Mountain Journal

Environment, news, culture from the Australian Alps


mountain culture

VIC Backcountry Festival 2020

Lots of people are asking whether the Backcountry Festival will happen this year. The short answer is YES, providing Mt Hotham is open and backcountry access is allowed.

With the COVID-19 pandemic requiring society wide shut down of non essential activity, it is not yet certain whether the 2020 ski season will happen. Obviously, like all other snow lovers, we are anxiously waiting for the government announcement on whether ski season will proceed, and if it does, in what form.

Because the festival is not scheduled until the end of winter (September 4 – 6), we are hopeful that the festival will be able to proceed.

Continue reading “VIC Backcountry Festival 2020”

Mountain Journal highlights, April 2020

Some highlights from MJ’s stories during April 2020. More fire news than I expected, with some reflections on the impacts of last summer and post logging burning in full swing. Plus new research into alpine zones and efforts to help Alpine Ash forests recover through aerial seeding. And Mountain Cosmos – a website dedicated to podcasts about the mountain life.

  Continue reading “Mountain Journal highlights, April 2020”

The Mountain Cosmos – stories from the mountains

Mountain Journal is a celebration of mountains and the mountain life. Apart from covering issues relating to the Australian Alps and Tasmania, we have tried to acknowledge and celebrate mountain culture, for instance through running interviews with people who have long and deep connection with the hills.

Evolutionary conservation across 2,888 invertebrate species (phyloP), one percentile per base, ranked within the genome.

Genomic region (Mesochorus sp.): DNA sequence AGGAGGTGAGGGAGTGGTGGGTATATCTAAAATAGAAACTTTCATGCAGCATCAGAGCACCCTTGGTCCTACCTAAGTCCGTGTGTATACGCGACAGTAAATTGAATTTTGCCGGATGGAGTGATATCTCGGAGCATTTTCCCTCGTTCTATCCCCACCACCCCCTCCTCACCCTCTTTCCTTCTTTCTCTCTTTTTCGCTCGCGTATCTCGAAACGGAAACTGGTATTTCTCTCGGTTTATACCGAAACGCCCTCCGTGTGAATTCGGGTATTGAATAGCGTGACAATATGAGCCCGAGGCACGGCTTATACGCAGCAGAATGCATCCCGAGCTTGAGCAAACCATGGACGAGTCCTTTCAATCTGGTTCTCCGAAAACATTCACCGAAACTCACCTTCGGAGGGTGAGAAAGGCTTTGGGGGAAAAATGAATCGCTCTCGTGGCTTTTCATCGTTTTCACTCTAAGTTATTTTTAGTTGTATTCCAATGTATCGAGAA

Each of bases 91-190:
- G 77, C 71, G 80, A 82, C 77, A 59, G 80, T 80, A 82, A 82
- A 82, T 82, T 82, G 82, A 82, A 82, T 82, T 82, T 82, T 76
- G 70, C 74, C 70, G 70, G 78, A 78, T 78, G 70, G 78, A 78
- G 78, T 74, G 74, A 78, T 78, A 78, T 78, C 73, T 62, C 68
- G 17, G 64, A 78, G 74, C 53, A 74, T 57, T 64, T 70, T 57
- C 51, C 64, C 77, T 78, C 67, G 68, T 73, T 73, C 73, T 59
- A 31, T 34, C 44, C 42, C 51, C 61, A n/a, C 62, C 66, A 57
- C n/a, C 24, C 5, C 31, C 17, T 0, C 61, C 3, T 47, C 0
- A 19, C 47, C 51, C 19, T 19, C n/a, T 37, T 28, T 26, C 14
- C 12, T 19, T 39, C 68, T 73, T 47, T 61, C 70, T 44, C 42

So it was a delight to discover The Mountain Cosmos website, which hosts podcast interviews with people whose lives are focused on mountains, here and overseas.

It is the work of Rouchelle Gilmore.

Continue reading “The Mountain Cosmos – stories from the mountains”

Mountain Journal turns ten

Woah. What a year. We had a good winter – third in a row, despite a late start (the first month of winter 2019 was the sort of winter you would expect under climate change scenarios) although not on the scale of the previous two. We saw some erratic weather (and even Australia’s largest recorded avalanche) but it turned into a decent season, followed by a mellow spring.

But then, fire, fire and more fire. Huge impacts on people and mountains. Then, finally coming out the other side and back to normal life, along came the Coronavirus/ COVID-19 pandemic. And who knows if the lifts will run this winter. The last decade has gone so quickly. Strap yourselves in, it’s going to be a crazy couple of months.

The annual reflection is here.

(I thought we needed a cheerful image. This one from the Climate Strike action at Hotham last September. Image: Karl Gray).

Mountain Journal highlights – March 2020

This summer it was all about fires. Then, as the mountains started to open up and the weather cooled down, along came the Coronavirus, and things are locked down again.

Here is the monthly summary of key stories that have been featured on Mountain Journal. Enjoy.

Continue reading “Mountain Journal highlights – March 2020”

Supporting mountain communities. From afar.

Coronavirus/ COVID-19 is affecting everyone, including the outdoor community. Parks are closed to camping, mountain towns are in lock down, outside people are being encouraged to stay away from regional centres so they don’t put a burden on local health services. Outdoor stores and other small businesses are closing.